Arnos Vale Cemetery is a particularly good example of the problems that occur as a result of inadequate maintenance. As income levels fell the maintenance of both the grounds and the buildings declined, secondary woodland became established and a general air of neglect prevailed. In the 1980s attempts were made to clear the invading woodland, mostly ash and sycamore scrub, but the treatment was incomplete and today there are large areas of dense coppice regrowth. A number of changes in ownership of the cemetery and the closure of the crematorium have contributed to problems of management. The regeneration study commissioned by Bristol City Council calculated the initial costs of restoration at the site as £3.6 million and this figure does not include all the health and safety works that may need to be carried out. It is unclear who has the statutory responsibility for ensuring that cemeteries are properly maintained and managed.

  In addition to the eight cemeteries Bristol has responsibility for 20 redundant churchyards. These churchyards were declared closed by the Church of England and under current legislation responsibility for their maintenance was passed over to Bristol City Council. No additional resources are given to the Authority either by central government or the church to take on this additional financial burden. Often the churchyards have not been kept in good repair and there are currently no guidelines setting out standards of maintenance. The cost of the additional expenditure has to be found from existing local government budgets.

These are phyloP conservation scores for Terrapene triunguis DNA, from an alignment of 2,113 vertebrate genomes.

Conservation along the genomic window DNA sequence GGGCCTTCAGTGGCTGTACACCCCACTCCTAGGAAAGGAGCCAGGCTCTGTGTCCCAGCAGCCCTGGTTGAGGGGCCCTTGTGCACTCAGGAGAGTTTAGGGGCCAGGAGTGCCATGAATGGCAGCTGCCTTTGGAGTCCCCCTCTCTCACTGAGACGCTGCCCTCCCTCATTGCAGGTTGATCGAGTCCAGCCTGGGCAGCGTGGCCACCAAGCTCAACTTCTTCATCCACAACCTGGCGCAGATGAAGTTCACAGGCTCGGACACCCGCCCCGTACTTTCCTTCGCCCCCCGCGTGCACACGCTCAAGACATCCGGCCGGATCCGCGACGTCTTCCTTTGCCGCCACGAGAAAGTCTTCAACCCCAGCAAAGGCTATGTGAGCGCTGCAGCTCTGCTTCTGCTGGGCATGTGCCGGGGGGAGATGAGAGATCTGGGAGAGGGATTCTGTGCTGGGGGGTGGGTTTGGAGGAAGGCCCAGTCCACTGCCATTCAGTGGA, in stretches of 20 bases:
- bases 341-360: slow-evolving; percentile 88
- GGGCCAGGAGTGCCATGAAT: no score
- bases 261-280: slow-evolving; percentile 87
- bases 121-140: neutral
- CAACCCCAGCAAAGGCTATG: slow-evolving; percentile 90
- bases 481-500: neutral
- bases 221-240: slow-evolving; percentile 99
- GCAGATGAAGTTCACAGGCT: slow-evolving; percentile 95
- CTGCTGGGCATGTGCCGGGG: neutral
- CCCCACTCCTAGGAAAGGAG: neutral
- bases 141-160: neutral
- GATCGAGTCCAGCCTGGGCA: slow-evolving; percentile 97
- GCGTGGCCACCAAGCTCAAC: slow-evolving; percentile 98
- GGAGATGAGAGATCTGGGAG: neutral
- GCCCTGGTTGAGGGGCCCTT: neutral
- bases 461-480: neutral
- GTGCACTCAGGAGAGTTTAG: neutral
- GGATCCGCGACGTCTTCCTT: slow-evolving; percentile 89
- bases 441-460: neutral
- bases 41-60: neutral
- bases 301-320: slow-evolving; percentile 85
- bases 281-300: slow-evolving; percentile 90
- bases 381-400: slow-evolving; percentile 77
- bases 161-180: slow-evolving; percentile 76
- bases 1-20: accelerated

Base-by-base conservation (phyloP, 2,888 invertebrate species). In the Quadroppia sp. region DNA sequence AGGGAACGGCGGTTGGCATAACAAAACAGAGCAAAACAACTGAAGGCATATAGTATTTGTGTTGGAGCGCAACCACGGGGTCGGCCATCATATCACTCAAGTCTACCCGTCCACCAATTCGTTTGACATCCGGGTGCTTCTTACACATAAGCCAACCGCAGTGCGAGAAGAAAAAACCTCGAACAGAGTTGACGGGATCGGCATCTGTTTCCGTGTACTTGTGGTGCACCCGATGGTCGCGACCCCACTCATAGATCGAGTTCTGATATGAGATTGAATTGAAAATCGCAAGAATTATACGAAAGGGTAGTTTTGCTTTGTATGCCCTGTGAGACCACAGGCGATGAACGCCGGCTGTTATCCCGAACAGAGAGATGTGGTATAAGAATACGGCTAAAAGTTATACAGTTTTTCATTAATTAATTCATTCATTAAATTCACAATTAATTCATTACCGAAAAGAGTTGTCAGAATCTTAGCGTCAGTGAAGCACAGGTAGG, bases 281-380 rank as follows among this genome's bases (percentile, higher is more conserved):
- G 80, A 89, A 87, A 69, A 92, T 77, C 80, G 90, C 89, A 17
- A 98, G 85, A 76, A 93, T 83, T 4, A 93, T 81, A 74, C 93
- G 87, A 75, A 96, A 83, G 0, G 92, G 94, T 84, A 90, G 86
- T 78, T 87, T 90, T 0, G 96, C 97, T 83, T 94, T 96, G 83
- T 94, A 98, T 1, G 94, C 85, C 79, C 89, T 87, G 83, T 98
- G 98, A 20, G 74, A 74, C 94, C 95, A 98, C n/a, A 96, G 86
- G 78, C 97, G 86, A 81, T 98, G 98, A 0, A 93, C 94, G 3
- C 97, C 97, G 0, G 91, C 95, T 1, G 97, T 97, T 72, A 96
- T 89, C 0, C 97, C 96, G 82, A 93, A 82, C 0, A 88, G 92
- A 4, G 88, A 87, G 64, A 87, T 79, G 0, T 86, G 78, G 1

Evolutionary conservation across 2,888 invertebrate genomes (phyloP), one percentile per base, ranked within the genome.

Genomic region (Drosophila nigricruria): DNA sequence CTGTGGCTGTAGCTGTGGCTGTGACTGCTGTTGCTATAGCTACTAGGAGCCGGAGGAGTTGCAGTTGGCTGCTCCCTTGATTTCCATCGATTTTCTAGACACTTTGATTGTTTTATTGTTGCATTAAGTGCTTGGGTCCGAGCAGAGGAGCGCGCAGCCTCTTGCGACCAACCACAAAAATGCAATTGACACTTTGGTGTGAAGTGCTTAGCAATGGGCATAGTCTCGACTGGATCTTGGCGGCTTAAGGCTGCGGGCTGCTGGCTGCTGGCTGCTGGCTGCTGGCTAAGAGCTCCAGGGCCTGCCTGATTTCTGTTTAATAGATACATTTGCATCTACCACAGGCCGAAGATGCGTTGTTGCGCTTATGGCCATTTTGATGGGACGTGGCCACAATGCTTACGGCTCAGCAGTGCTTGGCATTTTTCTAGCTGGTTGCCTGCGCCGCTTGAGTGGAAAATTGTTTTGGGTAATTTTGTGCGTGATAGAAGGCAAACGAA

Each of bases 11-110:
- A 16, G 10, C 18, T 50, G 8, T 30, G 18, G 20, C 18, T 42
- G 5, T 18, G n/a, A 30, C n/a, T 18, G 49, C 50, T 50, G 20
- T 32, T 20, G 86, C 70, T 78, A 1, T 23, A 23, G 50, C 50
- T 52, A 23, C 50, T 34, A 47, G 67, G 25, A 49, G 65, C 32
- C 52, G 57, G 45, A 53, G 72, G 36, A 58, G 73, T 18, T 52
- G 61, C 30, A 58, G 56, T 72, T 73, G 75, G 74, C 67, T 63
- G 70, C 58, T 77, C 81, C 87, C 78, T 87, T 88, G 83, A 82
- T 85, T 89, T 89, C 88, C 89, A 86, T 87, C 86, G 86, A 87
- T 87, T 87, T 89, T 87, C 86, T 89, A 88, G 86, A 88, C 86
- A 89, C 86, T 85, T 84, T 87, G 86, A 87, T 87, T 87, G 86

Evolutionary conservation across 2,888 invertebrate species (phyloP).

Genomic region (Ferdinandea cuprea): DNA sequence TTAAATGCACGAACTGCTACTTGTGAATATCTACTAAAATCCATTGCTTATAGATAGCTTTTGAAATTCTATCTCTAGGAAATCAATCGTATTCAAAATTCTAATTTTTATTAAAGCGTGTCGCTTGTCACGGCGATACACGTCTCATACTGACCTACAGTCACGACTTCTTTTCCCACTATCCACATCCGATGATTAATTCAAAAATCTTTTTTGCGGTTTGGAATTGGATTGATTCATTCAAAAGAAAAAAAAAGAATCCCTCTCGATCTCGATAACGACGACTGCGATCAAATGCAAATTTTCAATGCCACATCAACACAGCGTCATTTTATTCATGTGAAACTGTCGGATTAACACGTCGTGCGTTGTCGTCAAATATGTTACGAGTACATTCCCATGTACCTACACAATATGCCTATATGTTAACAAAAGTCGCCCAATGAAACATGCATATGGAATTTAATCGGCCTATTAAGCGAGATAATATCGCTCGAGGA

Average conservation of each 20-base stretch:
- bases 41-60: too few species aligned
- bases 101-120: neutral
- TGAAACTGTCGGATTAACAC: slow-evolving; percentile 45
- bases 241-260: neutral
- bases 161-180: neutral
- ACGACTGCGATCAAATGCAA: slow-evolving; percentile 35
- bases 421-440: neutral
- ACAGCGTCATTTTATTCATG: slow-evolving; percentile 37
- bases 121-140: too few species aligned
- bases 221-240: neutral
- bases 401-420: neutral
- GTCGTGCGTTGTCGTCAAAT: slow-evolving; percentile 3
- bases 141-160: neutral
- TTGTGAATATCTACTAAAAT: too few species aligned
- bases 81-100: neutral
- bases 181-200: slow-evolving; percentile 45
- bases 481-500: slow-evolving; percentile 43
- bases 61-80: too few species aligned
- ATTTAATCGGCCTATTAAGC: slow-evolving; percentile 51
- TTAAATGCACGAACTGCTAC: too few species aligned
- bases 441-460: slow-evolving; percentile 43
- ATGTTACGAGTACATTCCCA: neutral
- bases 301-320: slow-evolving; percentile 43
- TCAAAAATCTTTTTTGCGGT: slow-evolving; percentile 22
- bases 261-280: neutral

The duties of a Burial Authority to provide and maintain cemeteries and to establish and administer crematoria are quite clear. In respect of crematoria the role of the Home Office also appears fairly clear. What is unclear however is who is responsible for the oversight of burial records?

  In Bristol for example we have a long-term problem with one of our privately owned cemeteries where the burial records are being kept in what the City Council believes to be unsuitable conditions. The conditions they are being kept in have led to their rapid deterioration over the past two years despite efforts by the City Council. The Authority has been working very closely with the Home Office to find a solution to this problem. The Home Office has a statutory role to ensure that cremation records are kept in good order and have used these powers to issue a Directive to the private cemetery company. The Directive stated that the cremation records should be stored in the Archives of Bristol City Council. The cost of decontaminating and restoring the cremation records was met by the City Council. Unfortunately neither the Home Office nor any other body seems to have a statutory responsibility in relation to burial records. These historic records which stretch back for over 160 years and form a unique record of Bristol's social history are rapidly approaching the point where restoration is no longer possible. If a solution to this problem cannot be found soon they will be lost to the City of Bristol forever. To what extent this problem is mirrored in other parts of the country is unknown but even the loss of the records in Bristol would constitute a tragedy.